"But when you stepped through the bails of scratchy tumbleweed that had come to rest against the broken fence you could see the place was held together by nothing more than the debris of its own ruin; the splintered wreck of a life that was hanging on in the middle of nowhere, so its reproach would endure against the Colorado sky like someone who wouldn't or couldn't stop crying."

Like most people, I assume, I first became aware of Simon Schama when I watched his seminal BBC series A History of Britain way back in 2000. But it wasn't until university that I started paying attention to him as a literary stylist, when a lecturer told me (with all the histrionic hand gestures and unintentional spitting of the enthused academic) that the moment Simon Schama decided to write history instead of fiction marked a terrible loss to the modern novel. I took this gauche statement for all the unqualified hyperbole it so obviously is but, apparently, there was indeed such a "moment" as my supervisor described. In Schama's quasi-autobiographical book of essays Scribble, Scribble, Scribble he writes:

"I made my choice albeit with some torment. I was a History Boy. Hector [Schama's English master] took it badly, as if betrayed, and barely spoke to me for months. Many years later I told him that much of the rest of my life had been spent trying to make the choice between history and literature moot."

Of course you could interpret this statement as a bashful attempt to justify the defiant, un-historian-like floweriness of Schama's prose, but - for what it's worth - the more books I read by Simon Schama, the more I'm impressed by not just his fluency and eloquence as a popular historian, but by the beauty, imagination and emotional insight of his writing. His newest book The American Future, which examines the myriad ways in which America has imagined its own future "from the founding fathers to Barack Obama", isn't any kind of departure from his previous output of so-called "narrative history", and as such is unlikely to convert any of his critics, but it definitely feels more socially relevant than many of his recent publications, which have leant more towards art history than politics (The Power of Art, Rembrandt's Eyes, Landscape and Memory (which is excellent btw) etc).

The American Future, then, sweeps through two hundred-plus years of American history in just under 500 pages. This compression of so much history inevitably results in an unrelenting barrage of names, dates and political terms that make great demands on both the reader's concentration and memory. Attempting to remember every place or event or person mentioned in just a single chapter is akin to standing in front of one of those tennis ball machines set to rapid fire and trying to catch (and hold onto) every ball it serves: some - if not most - are going to pass you by. Thankfully this quick-fire and comprehensive approach is tempered by Schama's narrative (I'm wary of saying "novelistic") treatment of history. Schama's concern for his subjects' emotional lives, coupled with frequent deferrals to diary entries, letters and photographs make The American Future a pre-eminently affecting and story-like telling of history. There's little concern for chronology as the book flits, sometimes in the span of a single sentence, between different decades (and even centuries) of history in a bid to make whatever over-arching thematic or structural point a particular chapter is concerned with. Like all narrative history, then, The American Future is open to such accusations that the book is more concerned with imbuing an emotional impression upon its readers than, say, delivering as much objective information as possible - and that's fine; it is, of course, down to the caprice of the individual reader to decide what they read history for. The prose takes undeniable poetic license with history, but always in an attempt to (cliché imminent...) bring its subjects to life:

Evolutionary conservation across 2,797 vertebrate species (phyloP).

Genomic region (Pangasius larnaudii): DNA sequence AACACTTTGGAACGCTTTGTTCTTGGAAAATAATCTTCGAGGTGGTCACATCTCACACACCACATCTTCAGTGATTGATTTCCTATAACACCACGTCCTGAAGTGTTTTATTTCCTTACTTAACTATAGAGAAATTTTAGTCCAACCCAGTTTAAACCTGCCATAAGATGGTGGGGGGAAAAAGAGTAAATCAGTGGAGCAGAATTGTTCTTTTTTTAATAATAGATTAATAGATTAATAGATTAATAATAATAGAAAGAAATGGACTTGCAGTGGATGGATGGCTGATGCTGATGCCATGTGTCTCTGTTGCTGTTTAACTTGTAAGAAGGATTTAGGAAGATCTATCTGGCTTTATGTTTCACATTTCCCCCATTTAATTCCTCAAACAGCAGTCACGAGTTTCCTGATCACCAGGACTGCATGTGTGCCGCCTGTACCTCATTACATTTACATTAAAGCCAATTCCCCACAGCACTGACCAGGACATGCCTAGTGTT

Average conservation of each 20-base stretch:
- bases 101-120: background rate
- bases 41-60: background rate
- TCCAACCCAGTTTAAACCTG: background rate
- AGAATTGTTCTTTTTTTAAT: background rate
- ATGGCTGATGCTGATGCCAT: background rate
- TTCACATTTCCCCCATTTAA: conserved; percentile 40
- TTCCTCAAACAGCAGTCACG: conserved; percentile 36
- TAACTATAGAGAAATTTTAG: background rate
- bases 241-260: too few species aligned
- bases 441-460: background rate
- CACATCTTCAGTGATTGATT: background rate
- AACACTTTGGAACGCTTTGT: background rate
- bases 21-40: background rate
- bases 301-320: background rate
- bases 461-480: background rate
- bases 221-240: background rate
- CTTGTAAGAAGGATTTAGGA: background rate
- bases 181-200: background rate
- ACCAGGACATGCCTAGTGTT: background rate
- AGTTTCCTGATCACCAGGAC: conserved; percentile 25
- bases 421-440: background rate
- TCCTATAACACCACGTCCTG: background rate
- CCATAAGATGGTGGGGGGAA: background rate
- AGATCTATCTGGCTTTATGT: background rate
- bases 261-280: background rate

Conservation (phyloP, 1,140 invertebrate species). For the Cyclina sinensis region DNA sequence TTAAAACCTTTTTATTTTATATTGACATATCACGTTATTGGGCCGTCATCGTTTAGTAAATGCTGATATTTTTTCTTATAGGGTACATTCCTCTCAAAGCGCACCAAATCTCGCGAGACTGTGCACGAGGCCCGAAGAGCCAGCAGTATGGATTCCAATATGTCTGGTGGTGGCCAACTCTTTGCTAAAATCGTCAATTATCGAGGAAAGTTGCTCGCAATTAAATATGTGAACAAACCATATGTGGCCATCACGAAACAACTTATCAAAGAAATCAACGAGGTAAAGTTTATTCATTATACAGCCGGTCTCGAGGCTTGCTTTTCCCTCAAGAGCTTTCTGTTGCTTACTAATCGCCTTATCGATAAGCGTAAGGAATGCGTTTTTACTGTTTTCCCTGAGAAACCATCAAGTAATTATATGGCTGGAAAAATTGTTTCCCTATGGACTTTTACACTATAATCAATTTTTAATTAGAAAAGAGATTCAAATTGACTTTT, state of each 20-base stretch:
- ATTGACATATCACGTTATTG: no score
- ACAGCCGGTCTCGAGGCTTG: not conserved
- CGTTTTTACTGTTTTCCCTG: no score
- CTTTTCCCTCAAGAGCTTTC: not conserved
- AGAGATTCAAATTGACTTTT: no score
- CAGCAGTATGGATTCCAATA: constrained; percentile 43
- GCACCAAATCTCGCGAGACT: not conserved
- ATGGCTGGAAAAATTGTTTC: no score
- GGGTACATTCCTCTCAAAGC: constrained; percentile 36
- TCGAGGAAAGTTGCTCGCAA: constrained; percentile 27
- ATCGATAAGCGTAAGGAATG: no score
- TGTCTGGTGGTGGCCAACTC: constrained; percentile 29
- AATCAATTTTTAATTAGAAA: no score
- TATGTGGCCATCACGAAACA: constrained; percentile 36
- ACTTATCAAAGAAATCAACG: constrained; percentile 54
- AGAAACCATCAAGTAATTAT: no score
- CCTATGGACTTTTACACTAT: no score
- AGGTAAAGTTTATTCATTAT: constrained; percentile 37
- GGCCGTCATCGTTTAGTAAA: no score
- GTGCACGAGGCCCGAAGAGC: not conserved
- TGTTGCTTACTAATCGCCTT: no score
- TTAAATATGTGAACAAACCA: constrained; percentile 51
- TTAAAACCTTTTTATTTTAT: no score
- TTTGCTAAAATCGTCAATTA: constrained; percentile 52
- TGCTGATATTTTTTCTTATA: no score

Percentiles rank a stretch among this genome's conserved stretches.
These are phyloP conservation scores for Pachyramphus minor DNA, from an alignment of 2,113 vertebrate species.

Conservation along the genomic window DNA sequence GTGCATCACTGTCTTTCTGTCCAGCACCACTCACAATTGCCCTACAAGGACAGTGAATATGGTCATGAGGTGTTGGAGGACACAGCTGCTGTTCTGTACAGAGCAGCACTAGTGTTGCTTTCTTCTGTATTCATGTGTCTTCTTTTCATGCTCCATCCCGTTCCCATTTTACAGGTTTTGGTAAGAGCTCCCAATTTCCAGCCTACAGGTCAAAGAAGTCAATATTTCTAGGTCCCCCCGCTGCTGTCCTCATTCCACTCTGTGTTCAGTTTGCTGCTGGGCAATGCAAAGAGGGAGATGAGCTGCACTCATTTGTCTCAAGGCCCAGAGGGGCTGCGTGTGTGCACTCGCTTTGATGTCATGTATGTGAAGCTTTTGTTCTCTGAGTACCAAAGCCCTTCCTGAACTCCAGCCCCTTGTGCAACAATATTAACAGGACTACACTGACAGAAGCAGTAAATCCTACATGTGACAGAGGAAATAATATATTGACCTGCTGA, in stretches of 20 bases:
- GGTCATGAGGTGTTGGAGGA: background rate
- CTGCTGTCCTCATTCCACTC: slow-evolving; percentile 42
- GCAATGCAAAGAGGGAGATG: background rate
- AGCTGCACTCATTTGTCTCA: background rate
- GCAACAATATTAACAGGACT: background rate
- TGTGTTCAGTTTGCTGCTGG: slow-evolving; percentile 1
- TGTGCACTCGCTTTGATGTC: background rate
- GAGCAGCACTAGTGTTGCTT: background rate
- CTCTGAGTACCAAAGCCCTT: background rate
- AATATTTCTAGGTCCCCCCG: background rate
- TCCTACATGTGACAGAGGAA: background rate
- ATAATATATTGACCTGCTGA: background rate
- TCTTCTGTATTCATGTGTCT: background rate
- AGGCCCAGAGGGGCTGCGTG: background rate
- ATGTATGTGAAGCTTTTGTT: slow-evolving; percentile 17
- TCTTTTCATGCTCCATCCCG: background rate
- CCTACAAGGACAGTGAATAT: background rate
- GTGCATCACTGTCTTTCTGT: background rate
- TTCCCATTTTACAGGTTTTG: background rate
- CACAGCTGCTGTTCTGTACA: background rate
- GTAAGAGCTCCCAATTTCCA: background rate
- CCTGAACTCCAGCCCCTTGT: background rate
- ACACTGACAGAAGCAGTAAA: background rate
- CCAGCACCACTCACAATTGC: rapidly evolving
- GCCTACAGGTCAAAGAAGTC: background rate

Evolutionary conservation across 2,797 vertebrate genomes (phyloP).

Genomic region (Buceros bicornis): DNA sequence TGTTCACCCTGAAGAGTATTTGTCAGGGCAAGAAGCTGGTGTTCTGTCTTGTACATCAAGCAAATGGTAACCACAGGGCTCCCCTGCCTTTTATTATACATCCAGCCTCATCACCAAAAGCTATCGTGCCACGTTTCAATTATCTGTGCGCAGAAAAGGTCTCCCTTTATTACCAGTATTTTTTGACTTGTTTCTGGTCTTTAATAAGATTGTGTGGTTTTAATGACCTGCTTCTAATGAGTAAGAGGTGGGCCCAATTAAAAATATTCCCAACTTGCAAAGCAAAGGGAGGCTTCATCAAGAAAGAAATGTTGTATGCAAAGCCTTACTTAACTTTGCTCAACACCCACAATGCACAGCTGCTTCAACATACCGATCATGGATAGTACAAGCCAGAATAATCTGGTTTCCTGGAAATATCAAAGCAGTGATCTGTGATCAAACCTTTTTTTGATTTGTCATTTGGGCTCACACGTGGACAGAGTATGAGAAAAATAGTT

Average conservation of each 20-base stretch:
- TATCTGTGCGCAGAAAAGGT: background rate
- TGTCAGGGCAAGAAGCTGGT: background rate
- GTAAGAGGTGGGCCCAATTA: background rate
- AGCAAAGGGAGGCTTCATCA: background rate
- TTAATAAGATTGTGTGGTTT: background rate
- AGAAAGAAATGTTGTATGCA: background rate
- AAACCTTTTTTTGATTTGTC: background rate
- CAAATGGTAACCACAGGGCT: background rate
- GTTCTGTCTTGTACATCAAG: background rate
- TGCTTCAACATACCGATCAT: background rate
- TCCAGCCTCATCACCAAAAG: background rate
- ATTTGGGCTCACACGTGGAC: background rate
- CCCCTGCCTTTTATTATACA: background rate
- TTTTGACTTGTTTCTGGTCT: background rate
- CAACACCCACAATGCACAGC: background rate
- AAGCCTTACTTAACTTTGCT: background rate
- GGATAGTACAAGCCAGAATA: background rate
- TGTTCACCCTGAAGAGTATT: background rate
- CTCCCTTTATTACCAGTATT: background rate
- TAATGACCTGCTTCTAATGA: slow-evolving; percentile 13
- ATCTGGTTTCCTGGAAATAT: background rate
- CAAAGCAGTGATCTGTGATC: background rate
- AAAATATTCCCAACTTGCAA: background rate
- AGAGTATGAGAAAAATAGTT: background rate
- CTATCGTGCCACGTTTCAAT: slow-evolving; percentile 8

"As if in supplication, one of the cassocked choir would every so often slowly lift both arms, palms upwards, trembling, like a marionette worked by a celestial puppeteer."

In the opening chapter `America at War', Schama establishes the dichotomy that he will use throughout the book to analyse various aspects of American history: Jeffersonian vs. Hamiltonian approaches to militarism. Thomas Jefferson favoured a limited army of well-educated specialists trained in engineering and capable of re-building a country's infrastructure following a war - an army to defend liberty. Alexander Hamilton, by contrast, argued for a larger, more militaristic force - an army to spread liberty. The parallels with modern American approaches to foreign policy aren't lost on Schama, who at one point describes Mitt Romney as a "neo-liberal Hamiltonian".

The book uses these two radically contrasting approaches to Americana as a spring board to launch investigations into such wide-ranging topics as slavery, irrigation, the compulsory purchase of Cherokee land and national identity - all contained within their own distinct chapters. Naturally some investigations are more successful than others; I found `What is an American' to be a rambling and ungraspable chapter that comes to few conclusions while spreading itself regrettably thin with its examples and sources. `American Fervour', by comparison, is a passionate and moving examination of the role of religion in the lives of slaves, with frequent quotations taken from the `Sorrow Songs' recorded by black army officer Robert Sutton in the 1860s; it stands as a testament to Schama's emotional conviction that it's not enough to simply "know" history,but that "we've got to understand" it too.